Internet Rumor of Inbound 2012 Spaceships Untrue

NO Spaceships heading to Earth

Has the SETI Institute discovered three objects en route to our world?  Alien spacecraft that will arrive in 2012?

If you believe a widespread story now being circulated on the internet, and published by the ironically named “Pravda” [http://english.pravda.ru/science/mysteries/22-12-2010/116314-giant_spaceships-0/], you might think so.  But it’s all nonsense – it’s a rumor, a hoax, and a fabrication that uncritical web sites have reprinted without checking.

A few aspects of the story that are obviously suspect:

  1. The objects, now described as a few hundred kilometers in size, and “beyond the orbit of Pluto”, were apparently discovered by SETI using the HAARP radio array.  To begin with, the HAARP (High Frequency Active Auroral Research Program) instrument is located in Alaska.  The position of the three “incoming” objects is given as -90 degrees declination – or the south celestial pole.  Anyone versed in even elementary geometry can recognize that you can’t see this part of the sky from Alaska!  In addition, and of clear import, neither the SETI Institute nor any other SETI project makes use of HAARP.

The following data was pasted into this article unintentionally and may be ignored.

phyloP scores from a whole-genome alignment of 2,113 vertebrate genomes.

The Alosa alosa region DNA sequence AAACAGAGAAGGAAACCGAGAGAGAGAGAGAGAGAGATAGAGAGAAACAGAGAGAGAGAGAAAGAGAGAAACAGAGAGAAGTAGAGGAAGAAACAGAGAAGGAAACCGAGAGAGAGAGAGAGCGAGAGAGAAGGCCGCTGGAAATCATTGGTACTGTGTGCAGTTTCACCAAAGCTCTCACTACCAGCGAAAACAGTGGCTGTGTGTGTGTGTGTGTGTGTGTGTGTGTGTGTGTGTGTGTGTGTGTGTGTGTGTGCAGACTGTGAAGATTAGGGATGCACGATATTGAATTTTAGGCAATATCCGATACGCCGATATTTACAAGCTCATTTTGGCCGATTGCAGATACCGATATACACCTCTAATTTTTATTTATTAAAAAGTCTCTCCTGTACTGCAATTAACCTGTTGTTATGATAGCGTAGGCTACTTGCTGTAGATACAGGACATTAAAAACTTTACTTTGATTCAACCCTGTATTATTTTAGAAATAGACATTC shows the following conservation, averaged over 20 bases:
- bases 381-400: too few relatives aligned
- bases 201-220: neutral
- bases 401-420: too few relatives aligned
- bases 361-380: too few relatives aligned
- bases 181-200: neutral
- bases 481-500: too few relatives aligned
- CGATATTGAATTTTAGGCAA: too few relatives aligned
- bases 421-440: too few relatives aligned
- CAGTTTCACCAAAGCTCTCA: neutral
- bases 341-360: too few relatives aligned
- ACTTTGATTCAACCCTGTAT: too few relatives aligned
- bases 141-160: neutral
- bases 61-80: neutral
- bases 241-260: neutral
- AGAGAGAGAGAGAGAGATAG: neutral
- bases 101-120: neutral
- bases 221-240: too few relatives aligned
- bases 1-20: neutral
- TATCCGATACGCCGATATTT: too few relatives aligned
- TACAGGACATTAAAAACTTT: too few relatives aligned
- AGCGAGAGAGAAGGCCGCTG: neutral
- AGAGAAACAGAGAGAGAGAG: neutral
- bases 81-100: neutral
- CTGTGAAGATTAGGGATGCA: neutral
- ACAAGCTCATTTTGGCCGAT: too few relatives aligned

2. In the original version of this article http://www.examiner.com/ufo-in-canada/3-very-large-objects-space-flying-to-earth, purported SETI astrophysicist Craig Kasnov is quoted as saying that the three objects are in-bound.  No one named Craig Kasnov has ever worked at the SETI Institute.  There is a media and conservation professional by name of Craig Kasnoff, who – with David Gedye – came up with the idea of the SETI@home screen saver many years ago.  But he has explicitly noted that he has nothing to do with this story, and in fact the article itself points out that it is referencing “Kasnov” not “Kasnoff.”  So the story rests on the testimony of a fictional character.
  3. If the SETI Institute had, indeed, found three clearly artificial objects headed for Earth (or just about anywhere else), that news would be found here on its web site.  It would also be in the mainstream media.  It’s not.

The putative arrival in 2012 of objects from another world is no more believable than the Mayan calendar claim that the world will end in that same year, internet stories notwithstanding!